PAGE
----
"Julian Fairfax had loved furtively and unwisely. What he called his latest lapse was the Brat, an artist more than twenty years his junior. When the young man met Julian, he told him that he, Julian, had the face of a violin virtuoso. Julian began to look at his face in a new way. The Brat was right. He did have the face of a violinist. Perhaps also it was the face one might expect to see on a gracefully aging ballet instructor. The Brat had also told Julian that he walked lke a dancer. It was true. Julian walked just like a dancer."

This novella is set in barren Saskatoon and sumptuous Victoria. It is the story of Julian Fairfax, an aging gay librarian who has remained in the closet all his life. He is slowly turning grey from the soul outward, but when a friend phones him one night and asks for help, he is suddenly released into a bizarre world of smuggling, adventure, and perhaps even love.

Jewels cover



Critical Response

Carpenter . . . wanting to engage his readers quickly, arms himself with a dazzling sense of linguistic detail and a deft control of his sketching pen.

- Ian Nelson, Perceptions.

This tale is surrealistic, yet enough raw fact emerges to anchor the reader firmly within an allegory celebrating mid-life crisis as a spiritual rite of passage. . . . [This novella] establishes Carpenter as a craftsman who steps easily beyond the mundane to explore the just and humane aspects of living.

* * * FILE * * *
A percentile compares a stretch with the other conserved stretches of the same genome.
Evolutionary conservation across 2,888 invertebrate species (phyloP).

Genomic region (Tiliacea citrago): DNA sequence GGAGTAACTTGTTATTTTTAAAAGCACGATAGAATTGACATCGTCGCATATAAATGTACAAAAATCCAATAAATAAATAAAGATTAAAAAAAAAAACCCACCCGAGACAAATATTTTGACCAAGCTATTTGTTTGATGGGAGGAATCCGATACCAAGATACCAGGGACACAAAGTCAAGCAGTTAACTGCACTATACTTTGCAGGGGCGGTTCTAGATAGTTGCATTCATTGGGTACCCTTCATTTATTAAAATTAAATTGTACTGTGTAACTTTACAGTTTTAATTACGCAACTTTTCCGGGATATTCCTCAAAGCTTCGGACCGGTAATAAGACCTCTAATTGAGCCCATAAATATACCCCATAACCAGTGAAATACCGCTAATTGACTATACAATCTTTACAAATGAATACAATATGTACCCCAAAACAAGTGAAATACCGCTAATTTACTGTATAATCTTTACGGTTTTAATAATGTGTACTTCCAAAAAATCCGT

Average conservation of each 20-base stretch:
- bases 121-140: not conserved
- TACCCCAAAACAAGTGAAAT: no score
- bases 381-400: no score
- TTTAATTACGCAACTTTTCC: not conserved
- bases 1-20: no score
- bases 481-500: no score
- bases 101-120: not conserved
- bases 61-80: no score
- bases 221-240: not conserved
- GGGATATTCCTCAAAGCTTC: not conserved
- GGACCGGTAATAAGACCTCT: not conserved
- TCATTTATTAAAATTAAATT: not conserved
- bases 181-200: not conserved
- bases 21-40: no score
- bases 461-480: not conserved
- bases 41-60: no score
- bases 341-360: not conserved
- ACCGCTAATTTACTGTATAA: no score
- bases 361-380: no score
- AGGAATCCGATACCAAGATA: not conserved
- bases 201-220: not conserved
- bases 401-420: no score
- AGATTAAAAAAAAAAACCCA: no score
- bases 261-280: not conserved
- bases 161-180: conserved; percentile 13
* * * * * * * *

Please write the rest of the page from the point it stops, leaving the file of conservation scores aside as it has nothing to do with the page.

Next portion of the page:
- Sharon Drache, Ottawa Citizen.

This is a jewel of a novella, one of... craftsmanship and artistry. There is craftsmanship in the dovetailing of incident, the realization of character, and the achieved sense of place. There is artistry in the suiting of craft to concept so that another kind of place takes shape: a place for misfits, the tired and forgotten ... a place of the heart, a home. Perhaps some of my pleasure in reading Jewels derives from my own taste for more than just a good read, for the "conceal/disclose" [form] of narrative and for the use of fiction to broaden sympathies as well as perspectives. More objectively, however, it can be maintained that this is a story that invites and repays re-reading.

- Hetty Clews, NeWest Review.

Elegantly entertaining, Jewels is the story of a most unlikely set of criminal conspirators. . . . [It is] readable, sometimes funny, often very moving.

- Joan McGrath, Canadian Book Review Annual.


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